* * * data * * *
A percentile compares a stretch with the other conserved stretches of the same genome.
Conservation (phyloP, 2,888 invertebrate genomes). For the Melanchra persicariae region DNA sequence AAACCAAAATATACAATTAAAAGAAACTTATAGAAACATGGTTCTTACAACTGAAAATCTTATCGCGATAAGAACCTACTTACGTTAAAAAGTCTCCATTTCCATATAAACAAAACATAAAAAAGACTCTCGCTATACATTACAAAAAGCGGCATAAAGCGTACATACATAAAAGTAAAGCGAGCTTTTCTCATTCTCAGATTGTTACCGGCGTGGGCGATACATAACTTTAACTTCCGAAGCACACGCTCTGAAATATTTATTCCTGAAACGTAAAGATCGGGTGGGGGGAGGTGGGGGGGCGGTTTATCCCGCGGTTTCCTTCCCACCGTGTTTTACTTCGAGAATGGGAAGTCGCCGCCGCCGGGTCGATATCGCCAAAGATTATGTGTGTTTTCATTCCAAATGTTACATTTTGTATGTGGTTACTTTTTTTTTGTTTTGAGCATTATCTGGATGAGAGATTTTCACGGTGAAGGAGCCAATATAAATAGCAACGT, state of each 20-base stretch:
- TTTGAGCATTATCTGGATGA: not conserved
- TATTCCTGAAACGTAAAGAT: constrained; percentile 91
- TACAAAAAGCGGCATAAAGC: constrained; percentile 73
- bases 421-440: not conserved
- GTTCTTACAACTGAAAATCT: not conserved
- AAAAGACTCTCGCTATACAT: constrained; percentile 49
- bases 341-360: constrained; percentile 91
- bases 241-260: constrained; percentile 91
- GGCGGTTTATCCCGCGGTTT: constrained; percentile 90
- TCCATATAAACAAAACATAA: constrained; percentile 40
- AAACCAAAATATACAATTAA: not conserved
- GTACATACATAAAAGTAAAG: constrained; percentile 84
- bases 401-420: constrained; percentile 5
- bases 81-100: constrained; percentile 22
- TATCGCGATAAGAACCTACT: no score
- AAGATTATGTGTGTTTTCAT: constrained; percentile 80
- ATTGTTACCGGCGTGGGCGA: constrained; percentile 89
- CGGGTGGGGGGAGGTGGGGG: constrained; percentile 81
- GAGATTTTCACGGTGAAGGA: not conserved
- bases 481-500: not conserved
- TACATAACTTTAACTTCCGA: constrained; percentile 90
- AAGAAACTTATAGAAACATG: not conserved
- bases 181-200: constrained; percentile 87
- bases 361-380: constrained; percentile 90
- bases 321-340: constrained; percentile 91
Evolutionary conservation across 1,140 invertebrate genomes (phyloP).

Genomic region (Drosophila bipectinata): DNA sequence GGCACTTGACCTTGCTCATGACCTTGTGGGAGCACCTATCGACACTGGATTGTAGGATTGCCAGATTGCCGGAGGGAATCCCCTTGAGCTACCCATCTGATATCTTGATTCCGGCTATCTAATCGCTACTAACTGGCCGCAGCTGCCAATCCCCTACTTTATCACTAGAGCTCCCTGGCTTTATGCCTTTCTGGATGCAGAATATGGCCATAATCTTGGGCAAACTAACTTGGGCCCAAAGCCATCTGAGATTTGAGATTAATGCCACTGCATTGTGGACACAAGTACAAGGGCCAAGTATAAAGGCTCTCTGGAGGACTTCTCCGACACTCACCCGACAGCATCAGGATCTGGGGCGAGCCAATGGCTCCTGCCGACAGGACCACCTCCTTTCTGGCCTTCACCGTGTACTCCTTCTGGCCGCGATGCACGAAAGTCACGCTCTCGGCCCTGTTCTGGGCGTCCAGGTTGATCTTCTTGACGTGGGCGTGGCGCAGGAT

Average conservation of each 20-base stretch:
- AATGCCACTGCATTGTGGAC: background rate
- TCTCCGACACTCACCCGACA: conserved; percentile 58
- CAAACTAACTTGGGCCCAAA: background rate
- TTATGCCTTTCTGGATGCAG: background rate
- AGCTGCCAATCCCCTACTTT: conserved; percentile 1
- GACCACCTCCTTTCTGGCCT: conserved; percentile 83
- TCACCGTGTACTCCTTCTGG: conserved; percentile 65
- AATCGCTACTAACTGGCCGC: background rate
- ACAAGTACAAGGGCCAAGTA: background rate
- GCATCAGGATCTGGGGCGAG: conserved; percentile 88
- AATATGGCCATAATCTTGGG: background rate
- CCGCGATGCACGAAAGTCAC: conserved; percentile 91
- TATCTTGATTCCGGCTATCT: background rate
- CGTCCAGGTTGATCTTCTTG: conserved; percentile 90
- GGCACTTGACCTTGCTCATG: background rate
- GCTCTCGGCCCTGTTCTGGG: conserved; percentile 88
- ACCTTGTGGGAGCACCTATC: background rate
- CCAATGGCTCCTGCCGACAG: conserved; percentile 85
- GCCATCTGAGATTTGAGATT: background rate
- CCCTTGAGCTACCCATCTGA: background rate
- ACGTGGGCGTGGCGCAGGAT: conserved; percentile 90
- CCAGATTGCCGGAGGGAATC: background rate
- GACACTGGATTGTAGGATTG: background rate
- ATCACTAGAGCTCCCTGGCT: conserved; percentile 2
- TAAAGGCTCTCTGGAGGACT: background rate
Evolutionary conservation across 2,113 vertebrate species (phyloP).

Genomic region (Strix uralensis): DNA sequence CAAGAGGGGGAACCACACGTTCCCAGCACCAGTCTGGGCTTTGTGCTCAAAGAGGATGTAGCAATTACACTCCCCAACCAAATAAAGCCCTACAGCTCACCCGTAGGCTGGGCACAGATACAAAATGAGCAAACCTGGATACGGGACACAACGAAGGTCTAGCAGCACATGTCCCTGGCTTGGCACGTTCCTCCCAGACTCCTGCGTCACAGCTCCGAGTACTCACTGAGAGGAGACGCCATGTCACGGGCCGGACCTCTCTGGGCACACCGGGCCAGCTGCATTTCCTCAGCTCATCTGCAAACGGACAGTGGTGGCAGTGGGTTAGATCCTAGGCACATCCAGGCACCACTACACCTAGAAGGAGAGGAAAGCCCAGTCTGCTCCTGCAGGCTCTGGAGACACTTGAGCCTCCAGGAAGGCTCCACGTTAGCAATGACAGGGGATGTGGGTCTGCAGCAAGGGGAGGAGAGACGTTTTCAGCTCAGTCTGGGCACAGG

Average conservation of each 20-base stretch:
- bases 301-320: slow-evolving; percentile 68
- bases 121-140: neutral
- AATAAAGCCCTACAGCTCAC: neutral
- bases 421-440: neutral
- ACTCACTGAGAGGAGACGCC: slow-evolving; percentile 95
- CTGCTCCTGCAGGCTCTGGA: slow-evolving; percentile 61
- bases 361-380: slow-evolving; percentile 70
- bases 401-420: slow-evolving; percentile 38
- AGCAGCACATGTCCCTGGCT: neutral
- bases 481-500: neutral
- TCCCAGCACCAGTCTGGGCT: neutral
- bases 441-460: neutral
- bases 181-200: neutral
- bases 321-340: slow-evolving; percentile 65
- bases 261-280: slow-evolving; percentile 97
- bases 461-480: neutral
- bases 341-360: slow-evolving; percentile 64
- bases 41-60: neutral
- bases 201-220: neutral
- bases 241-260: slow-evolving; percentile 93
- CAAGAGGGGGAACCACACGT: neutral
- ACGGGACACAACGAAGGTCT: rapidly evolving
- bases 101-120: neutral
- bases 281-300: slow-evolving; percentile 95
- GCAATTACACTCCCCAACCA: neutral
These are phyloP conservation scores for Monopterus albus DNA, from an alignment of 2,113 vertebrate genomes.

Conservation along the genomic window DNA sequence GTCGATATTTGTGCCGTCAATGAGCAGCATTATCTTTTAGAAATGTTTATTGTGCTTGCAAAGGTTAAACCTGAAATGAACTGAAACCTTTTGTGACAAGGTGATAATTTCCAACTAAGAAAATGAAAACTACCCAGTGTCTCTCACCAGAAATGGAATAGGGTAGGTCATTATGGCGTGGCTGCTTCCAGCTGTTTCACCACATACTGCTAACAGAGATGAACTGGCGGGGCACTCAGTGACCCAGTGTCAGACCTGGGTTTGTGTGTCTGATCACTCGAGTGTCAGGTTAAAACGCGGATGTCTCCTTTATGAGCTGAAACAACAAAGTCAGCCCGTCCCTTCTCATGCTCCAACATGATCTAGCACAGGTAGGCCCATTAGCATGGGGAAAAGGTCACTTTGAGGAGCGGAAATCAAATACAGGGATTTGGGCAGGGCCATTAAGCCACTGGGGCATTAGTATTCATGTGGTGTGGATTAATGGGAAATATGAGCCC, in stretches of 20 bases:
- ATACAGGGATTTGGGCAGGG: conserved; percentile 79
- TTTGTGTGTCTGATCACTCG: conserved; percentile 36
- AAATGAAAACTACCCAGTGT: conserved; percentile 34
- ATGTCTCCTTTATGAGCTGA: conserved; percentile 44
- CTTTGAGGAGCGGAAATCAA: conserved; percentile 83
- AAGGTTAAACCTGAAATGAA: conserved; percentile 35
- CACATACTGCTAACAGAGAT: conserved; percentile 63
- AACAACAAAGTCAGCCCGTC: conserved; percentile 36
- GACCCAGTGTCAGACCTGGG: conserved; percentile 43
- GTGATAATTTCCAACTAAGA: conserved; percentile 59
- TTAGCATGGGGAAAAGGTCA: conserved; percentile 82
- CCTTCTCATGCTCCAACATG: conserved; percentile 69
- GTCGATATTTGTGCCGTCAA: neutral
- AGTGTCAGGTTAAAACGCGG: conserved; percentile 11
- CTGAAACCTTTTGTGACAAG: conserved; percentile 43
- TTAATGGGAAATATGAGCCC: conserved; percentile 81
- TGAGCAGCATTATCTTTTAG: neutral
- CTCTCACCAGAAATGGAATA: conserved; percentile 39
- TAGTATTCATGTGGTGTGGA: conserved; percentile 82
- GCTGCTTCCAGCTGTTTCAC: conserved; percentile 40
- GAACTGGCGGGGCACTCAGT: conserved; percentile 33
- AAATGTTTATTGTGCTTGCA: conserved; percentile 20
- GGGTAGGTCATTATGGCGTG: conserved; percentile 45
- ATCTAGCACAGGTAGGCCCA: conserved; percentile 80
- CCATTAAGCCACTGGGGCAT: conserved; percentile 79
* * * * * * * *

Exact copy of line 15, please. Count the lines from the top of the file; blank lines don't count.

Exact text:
- bases 401-420: constrained; percentile 5